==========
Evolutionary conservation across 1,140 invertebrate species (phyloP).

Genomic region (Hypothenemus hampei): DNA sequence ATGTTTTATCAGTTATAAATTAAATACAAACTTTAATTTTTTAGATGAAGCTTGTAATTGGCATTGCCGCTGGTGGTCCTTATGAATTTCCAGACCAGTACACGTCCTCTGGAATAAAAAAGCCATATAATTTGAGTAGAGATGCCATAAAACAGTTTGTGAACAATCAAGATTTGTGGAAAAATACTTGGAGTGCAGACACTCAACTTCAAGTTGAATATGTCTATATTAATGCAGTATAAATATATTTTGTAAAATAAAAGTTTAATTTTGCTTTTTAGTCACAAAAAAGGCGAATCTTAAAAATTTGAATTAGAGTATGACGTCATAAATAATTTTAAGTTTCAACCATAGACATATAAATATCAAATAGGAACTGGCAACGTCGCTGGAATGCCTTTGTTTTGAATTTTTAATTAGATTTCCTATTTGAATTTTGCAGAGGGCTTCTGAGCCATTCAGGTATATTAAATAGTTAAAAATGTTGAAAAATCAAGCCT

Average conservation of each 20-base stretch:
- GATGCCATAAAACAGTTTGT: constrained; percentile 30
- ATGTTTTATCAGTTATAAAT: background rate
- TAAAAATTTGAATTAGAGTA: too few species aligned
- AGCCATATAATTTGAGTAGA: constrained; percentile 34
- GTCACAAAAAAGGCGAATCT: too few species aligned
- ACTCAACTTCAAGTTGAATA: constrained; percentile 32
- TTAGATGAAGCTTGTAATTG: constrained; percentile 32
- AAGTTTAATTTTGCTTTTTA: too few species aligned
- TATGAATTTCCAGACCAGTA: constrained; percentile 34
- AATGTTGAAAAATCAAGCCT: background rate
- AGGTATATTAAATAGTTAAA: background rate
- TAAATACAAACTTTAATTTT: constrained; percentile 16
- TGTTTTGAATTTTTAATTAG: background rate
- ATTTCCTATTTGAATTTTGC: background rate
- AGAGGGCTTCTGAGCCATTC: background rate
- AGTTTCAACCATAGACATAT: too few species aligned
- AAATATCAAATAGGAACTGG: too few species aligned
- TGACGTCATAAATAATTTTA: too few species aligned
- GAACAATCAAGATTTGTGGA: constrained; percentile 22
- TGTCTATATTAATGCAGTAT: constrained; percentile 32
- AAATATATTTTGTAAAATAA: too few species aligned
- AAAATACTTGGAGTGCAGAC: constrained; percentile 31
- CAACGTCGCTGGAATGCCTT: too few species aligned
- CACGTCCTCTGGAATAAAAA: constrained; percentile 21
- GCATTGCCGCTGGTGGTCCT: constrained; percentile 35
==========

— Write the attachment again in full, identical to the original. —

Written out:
Evolutionary conservation across 1,140 invertebrate species (phyloP).

Genomic region (Hypothenemus hampei): DNA sequence ATGTTTTATCAGTTATAAATTAAATACAAACTTTAATTTTTTAGATGAAGCTTGTAATTGGCATTGCCGCTGGTGGTCCTTATGAATTTCCAGACCAGTACACGTCCTCTGGAATAAAAAAGCCATATAATTTGAGTAGAGATGCCATAAAACAGTTTGTGAACAATCAAGATTTGTGGAAAAATACTTGGAGTGCAGACACTCAACTTCAAGTTGAATATGTCTATATTAATGCAGTATAAATATATTTTGTAAAATAAAAGTTTAATTTTGCTTTTTAGTCACAAAAAAGGCGAATCTTAAAAATTTGAATTAGAGTATGACGTCATAAATAATTTTAAGTTTCAACCATAGACATATAAATATCAAATAGGAACTGGCAACGTCGCTGGAATGCCTTTGTTTTGAATTTTTAATTAGATTTCCTATTTGAATTTTGCAGAGGGCTTCTGAGCCATTCAGGTATATTAAATAGTTAAAAATGTTGAAAAATCAAGCCT

Average conservation of each 20-base stretch:
- GATGCCATAAAACAGTTTGT: constrained; percentile 30
- ATGTTTTATCAGTTATAAAT: background rate
- TAAAAATTTGAATTAGAGTA: too few species aligned
- AGCCATATAATTTGAGTAGA: constrained; percentile 34
- GTCACAAAAAAGGCGAATCT: too few species aligned
- ACTCAACTTCAAGTTGAATA: constrained; percentile 32
- TTAGATGAAGCTTGTAATTG: constrained; percentile 32
- AAGTTTAATTTTGCTTTTTA: too few species aligned
- TATGAATTTCCAGACCAGTA: constrained; percentile 34
- AATGTTGAAAAATCAAGCCT: background rate
- AGGTATATTAAATAGTTAAA: background rate
- TAAATACAAACTTTAATTTT: constrained; percentile 16
- TGTTTTGAATTTTTAATTAG: background rate
- ATTTCCTATTTGAATTTTGC: background rate
- AGAGGGCTTCTGAGCCATTC: background rate
- AGTTTCAACCATAGACATAT: too few species aligned
- AAATATCAAATAGGAACTGG: too few species aligned
- TGACGTCATAAATAATTTTA: too few species aligned
- GAACAATCAAGATTTGTGGA: constrained; percentile 22
- TGTCTATATTAATGCAGTAT: constrained; percentile 32
- AAATATATTTTGTAAAATAA: too few species aligned
- AAAATACTTGGAGTGCAGAC: constrained; percentile 31
- CAACGTCGCTGGAATGCCTT: too few species aligned
- CACGTCCTCTGGAATAAAAA: constrained; percentile 21
- GCATTGCCGCTGGTGGTCCT: constrained; percentile 35